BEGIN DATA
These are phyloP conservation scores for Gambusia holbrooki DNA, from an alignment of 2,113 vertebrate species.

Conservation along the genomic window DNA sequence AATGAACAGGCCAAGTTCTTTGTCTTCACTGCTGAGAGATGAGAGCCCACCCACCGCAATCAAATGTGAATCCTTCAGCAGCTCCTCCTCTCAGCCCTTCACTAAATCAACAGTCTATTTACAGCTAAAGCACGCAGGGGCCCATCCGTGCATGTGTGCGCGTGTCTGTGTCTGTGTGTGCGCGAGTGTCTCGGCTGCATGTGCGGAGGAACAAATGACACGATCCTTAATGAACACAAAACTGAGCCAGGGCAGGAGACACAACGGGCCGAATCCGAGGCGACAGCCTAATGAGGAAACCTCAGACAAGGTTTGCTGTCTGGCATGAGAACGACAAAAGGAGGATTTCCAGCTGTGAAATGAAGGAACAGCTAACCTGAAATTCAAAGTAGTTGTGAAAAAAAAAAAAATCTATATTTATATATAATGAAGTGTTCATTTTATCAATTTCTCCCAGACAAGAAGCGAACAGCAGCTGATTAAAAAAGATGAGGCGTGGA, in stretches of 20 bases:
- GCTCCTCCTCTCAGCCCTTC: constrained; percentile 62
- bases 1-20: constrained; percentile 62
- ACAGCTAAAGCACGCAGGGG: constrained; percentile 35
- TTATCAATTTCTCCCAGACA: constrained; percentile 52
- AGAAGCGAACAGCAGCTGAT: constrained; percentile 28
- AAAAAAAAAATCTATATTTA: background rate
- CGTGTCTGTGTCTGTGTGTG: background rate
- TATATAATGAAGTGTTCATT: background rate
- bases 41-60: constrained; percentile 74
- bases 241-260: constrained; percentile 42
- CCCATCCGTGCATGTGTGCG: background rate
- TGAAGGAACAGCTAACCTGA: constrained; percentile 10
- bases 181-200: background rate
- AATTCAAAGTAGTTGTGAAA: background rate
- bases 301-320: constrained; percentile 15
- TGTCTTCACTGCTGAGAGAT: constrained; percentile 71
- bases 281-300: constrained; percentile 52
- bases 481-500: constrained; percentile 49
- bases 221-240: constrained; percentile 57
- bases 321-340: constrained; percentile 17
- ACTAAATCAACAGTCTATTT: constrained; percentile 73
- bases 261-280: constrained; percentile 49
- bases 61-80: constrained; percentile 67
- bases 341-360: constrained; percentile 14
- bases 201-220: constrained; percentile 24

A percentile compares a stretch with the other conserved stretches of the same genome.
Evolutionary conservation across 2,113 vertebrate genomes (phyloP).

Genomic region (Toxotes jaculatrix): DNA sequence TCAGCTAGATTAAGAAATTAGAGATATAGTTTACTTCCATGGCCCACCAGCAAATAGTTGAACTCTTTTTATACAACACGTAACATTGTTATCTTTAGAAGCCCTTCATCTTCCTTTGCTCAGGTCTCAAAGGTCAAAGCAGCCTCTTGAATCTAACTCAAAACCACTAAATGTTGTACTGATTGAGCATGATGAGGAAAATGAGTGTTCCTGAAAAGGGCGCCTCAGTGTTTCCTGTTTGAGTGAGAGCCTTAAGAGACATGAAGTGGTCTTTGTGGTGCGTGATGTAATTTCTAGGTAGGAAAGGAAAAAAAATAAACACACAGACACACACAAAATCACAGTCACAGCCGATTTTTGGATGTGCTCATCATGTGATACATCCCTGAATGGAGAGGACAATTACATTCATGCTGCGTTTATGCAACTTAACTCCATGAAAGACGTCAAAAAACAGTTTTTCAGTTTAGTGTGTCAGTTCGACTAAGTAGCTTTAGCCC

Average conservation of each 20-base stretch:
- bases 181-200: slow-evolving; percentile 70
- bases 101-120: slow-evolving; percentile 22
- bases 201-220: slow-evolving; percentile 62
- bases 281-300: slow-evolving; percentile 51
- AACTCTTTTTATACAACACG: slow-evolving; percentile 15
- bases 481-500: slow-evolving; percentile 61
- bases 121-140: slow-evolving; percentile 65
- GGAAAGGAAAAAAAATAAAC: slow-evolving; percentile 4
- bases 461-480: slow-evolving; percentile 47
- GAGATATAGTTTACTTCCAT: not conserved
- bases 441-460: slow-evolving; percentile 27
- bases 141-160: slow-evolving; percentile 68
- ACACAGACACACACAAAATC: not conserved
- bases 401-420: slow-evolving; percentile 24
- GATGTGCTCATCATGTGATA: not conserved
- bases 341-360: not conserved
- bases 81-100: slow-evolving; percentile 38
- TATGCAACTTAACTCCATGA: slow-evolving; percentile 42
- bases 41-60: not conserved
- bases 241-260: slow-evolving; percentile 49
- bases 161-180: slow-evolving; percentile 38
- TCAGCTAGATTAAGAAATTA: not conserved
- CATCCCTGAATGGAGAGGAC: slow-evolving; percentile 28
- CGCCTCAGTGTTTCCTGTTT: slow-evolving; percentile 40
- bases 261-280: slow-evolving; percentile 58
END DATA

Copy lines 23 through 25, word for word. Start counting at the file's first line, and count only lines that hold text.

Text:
- ACTAAATCAACAGTCTATTT: constrained; percentile 73
- bases 261-280: constrained; percentile 49
- bases 61-80: constrained; percentile 67